Without further ado, let's walk through our squad.  

Coaching staff

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Head Coach

Off. Coordinator

Def. Coordinator

Sean McVay (LAR)

Ben Johnson (DET)

Dan Quinn (DAL)

Head coach: Sean McVay (Rams)

  • 2022 (ineligible): John Harbaugh (Ravens)
  • 2021 (ineligible): Andy Reid (Chiefs)
  • 2020 (ineligible): Bill Belichick (Patriots)

Given that we already used Aaron Donald and Cooper Kupp in previous seasons, finding the best representative from the Rams proved exceedingly difficult. There just were not very many options, but McVay was pretty clearly the best of the bunch anyway. Yes, the Rams fell apart last season and McVay seemingly lost his spark, but this is a team that has been consistently good for the significant majority of his tenure, and he has shown a proven ability to elevate players within his offense. It ended up being a close call between McVay and Mike Tomlin for the head coach spot, but L.A.'s lack of truly viable players who could fit this roster nudged things in McVay's direction.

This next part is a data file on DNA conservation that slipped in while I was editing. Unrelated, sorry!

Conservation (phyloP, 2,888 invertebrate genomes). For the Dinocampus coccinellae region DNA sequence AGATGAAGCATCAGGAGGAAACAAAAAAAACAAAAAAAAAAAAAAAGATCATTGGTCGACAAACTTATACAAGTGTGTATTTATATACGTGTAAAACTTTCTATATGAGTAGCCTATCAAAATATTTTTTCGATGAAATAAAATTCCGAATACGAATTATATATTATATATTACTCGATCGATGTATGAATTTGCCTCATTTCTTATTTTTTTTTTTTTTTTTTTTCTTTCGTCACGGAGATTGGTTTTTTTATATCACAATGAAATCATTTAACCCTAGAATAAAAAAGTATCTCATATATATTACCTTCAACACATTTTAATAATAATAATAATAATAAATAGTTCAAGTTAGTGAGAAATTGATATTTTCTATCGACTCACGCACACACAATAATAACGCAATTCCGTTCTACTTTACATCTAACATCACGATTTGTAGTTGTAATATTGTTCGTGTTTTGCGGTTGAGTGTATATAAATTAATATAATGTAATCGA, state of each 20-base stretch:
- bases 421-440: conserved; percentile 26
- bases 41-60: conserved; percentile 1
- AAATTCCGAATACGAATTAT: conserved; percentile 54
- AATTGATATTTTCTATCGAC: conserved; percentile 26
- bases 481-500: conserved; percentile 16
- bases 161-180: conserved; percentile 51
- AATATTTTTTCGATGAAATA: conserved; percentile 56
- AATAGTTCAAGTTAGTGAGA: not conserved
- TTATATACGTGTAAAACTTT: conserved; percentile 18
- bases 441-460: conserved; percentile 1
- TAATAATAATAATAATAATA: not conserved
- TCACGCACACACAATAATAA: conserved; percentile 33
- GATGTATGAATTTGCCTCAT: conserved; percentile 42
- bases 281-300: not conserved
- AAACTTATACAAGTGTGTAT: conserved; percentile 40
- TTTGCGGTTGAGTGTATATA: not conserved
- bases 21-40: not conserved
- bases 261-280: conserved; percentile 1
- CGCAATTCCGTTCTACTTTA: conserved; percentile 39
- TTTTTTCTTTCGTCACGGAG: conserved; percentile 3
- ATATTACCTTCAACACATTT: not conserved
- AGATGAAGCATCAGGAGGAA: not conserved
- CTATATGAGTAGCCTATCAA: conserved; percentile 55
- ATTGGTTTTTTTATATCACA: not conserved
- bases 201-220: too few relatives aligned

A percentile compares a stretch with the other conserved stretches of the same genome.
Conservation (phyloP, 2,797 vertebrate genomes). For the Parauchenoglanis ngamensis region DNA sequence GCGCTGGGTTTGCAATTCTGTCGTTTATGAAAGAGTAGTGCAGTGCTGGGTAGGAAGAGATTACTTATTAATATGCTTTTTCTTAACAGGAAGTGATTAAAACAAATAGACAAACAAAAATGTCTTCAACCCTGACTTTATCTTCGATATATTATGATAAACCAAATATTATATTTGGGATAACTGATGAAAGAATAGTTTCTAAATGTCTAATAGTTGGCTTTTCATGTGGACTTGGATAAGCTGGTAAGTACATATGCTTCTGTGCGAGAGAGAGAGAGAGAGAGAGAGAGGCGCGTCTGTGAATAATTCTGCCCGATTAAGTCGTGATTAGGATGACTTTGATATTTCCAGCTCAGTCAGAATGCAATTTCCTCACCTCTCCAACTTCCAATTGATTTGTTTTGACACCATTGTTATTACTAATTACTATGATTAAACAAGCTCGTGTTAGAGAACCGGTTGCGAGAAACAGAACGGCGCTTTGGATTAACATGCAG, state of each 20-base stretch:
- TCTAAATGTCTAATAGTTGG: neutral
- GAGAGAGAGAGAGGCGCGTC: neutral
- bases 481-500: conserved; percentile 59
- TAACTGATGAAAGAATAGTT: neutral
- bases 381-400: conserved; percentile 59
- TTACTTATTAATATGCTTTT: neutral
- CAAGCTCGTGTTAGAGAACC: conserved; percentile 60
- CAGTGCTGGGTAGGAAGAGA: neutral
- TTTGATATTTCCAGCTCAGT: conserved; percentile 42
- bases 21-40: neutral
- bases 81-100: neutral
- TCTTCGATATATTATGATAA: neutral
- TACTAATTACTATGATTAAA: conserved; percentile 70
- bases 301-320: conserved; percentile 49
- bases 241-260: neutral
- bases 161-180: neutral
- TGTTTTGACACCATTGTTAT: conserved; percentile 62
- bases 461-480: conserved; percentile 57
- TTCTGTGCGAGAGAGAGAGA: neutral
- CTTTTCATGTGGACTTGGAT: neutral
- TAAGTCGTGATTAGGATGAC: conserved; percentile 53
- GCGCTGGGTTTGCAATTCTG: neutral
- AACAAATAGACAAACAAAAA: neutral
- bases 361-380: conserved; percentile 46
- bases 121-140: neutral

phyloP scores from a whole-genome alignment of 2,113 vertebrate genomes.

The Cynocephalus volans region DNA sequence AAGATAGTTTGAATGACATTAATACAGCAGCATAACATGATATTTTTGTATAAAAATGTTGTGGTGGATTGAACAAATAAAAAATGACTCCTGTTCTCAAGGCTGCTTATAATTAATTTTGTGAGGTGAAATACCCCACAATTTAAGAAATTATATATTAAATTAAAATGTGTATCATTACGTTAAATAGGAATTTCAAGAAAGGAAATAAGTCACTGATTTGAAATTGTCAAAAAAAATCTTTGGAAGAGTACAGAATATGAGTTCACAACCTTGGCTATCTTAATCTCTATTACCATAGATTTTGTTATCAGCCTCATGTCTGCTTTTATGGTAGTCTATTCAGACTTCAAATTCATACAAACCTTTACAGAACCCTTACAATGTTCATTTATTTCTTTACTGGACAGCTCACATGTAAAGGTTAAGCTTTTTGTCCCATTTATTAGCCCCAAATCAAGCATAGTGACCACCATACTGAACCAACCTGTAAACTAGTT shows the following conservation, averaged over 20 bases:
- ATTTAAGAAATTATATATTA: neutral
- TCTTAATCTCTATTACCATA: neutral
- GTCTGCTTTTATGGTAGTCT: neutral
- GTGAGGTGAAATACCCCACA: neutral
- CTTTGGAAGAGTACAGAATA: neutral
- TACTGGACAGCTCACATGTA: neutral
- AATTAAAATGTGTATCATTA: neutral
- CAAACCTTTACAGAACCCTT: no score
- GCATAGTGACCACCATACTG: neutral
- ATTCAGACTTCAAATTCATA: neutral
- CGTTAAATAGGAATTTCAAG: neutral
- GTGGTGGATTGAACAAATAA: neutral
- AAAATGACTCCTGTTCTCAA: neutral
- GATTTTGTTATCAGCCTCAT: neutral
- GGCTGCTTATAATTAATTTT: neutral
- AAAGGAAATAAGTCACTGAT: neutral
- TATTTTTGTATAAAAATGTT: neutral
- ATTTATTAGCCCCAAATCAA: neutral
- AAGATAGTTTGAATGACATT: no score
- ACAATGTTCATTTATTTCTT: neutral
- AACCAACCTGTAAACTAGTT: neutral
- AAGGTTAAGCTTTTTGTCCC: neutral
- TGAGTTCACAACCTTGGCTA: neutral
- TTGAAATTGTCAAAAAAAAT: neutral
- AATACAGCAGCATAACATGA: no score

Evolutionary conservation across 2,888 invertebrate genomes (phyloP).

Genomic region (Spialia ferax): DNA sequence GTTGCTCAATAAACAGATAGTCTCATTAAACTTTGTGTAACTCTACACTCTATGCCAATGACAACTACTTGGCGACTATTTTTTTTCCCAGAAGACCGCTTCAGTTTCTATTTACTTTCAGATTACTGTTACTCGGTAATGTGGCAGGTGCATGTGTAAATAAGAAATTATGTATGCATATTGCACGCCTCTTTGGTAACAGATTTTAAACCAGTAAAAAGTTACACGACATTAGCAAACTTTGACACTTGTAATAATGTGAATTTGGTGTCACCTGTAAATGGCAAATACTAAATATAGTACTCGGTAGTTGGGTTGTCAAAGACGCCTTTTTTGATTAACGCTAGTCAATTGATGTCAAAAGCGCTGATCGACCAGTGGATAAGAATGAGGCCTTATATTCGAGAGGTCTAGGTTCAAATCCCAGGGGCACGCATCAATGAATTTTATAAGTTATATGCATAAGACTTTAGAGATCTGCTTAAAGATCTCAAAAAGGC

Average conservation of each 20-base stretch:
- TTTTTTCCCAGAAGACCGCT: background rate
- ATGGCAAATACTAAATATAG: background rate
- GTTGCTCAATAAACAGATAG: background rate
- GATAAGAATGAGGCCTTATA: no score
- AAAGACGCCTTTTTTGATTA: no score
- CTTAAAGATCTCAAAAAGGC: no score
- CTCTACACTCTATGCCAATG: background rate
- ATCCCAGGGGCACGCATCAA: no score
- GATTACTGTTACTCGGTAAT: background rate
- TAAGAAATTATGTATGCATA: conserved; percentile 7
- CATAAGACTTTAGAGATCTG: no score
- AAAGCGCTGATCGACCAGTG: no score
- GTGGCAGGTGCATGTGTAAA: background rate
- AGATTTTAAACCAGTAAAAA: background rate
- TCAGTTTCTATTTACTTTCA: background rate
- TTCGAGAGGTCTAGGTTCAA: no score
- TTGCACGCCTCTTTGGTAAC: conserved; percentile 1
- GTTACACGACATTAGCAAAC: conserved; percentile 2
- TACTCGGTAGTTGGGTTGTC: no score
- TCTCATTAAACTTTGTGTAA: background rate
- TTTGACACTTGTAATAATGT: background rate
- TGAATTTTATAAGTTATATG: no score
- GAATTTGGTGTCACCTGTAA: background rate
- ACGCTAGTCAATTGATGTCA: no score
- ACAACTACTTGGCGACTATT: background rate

Also considered: Matt LaFleur, Kyle Shanahan, Frank Reich, Mike Vrabel, Mike Tomlin, Dan Campbell, Doug Pederson, Pete Carroll

Offensive coordinator: Ben Johnson (Lions)

  • 2022 (ineligible): Shane Steichen (Eagles)
  • 2021 (ineligible): Brian Daboll (Bills)
  • 2020 (ineligible): Greg Roman (Ravens)

Johnson was one of the hottest names on the head coaching market this offseason before eventually deciding to return to Detroit for another season as the offensive coordinator. The job he has done to take advantage of the strength of Detroit's offensive line and the skill sets of the few high-level playmakers among the team's skill-position corps has been excellent, and he has demonstrated that he knows how to put players in position to succeed. 

Also considered: Kellen Moore, Brian Callahan, Eric Bieniemy, Todd Monken, Bobby Slowik, Mike Kafka